Arizona and Baja California Forge Closer Ties
PHOENIX, AZ (April 20, 2017) — Arizona and Baja California have entered into an agreement to grow the trade and commercial relationship between both states. Sandra Watson, President and CEO of the Arizona Commerce Authority (“ACA”) and Carlo Humberto Bonfante, Secretary for Economic Development of Baja California (“SEDECO”) today signed a Memorandum of Understanding designed to contribute to the strengthening of the cross-border supply chain in key industry sectors and medical tourism between the two neighboring states.
“As Arizona continues to strengthen and grow our relationships throughout Mexico, we look forward to working collaboratively with Baja California to identify opportunities on both sides of the border,” said Sandra Watson, President and CEO of the Arizona Commerce Authority. “I was proud to sign an agreement with Secretary Bonfante, signifying our commitment to exploring these opportunities and advancing the relationship between our two states.”
“On behalf of the Baja California State Government, I would like to express our excitement about the new opportunities that we are building together and that will be beneficial for both of our states,” said Secretary Bonfante. “With the signing of the Memorandum of Understanding between the Arizona Commerce Authority and Secretariat of Economic Development of Baja California, we are laying a strong foundation for a broader binational collaboration,” added Secretary Bonfante.
This agreement presents an opportunity for both states to grow the commerce that already exists. “Baja California companies like La Moderna look to Arizona to purchase durhum wheat that is used for making pasta in Mexicali that is then shipped all over the world. This is a perfect example of the ways in which we can work together. It translates into jobs, investment and long-term growth,” stated Jessica Pacheco, President of the Board of Directors of the Arizona-Mexico Commission. The states will work to jointly explore supply chain diversification and find mutual opportunities for economic development and growth between Arizona and Baja California.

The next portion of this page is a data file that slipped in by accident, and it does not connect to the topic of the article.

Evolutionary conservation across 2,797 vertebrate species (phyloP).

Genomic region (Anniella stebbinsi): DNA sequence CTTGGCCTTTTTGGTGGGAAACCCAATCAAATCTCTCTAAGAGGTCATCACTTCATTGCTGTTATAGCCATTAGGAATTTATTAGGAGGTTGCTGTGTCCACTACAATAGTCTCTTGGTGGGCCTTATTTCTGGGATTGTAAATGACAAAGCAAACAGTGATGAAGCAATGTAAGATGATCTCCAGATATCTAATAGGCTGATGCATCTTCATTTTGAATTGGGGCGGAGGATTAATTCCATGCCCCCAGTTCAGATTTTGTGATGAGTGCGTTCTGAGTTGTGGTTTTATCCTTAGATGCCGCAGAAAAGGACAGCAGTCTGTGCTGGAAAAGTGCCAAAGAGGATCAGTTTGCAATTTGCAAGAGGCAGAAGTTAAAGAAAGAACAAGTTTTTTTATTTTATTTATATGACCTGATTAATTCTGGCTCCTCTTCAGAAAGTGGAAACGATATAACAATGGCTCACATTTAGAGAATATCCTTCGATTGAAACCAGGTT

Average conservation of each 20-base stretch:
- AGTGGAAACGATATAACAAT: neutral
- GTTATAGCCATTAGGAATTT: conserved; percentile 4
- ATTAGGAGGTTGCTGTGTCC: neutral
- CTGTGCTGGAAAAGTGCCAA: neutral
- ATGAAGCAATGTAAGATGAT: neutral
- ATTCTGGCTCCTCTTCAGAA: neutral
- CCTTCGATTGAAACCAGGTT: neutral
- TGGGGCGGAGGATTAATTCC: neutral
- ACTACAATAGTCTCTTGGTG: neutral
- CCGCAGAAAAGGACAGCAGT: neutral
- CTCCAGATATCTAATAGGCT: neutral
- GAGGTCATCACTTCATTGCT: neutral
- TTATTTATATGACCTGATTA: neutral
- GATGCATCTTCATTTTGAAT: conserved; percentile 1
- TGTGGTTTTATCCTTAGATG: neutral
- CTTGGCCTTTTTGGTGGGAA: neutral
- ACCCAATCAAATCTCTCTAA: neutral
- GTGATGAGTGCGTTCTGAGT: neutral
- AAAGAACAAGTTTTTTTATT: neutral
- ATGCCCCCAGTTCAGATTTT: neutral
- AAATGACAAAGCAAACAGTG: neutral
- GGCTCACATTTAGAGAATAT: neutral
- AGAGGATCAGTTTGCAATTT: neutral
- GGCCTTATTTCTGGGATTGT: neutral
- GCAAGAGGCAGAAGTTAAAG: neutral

Arizona and Baja California share a common border and the distance of the state capitals of the State of Arizona and the State of Baja California is a mere 241 miles (388 kilometers). Both states are proven leaders in a number of industry sectors, including aerospace, medical devices, health care technology, advanced manufacturing, tourism, and mining, among others.
Ruth Soberanes, Arizona Mexico Commission, (602) 542-1287, firstname.lastname@example.org
Susan Marie, Arizona Commerce Authority, (602) 845-1231, email@example.com
About the Arizona Commerce Authority
The Arizona Commerce Authority (ACA) is the state’s leading economic development organization with a streamlined mission to grow and strengthen Arizona’s economy. The ACA uses a three-pronged approach to advance the overall economy: attract, expand, create – attract out-of-state companies to establish operations in Arizona; work with existing companies to expand their business in Arizona and beyond; and help entrepreneurs create new Arizona businesses in targeted industries. For more information, please visit azcommerce.com and follow the ACA on Twitter at @azcommerce.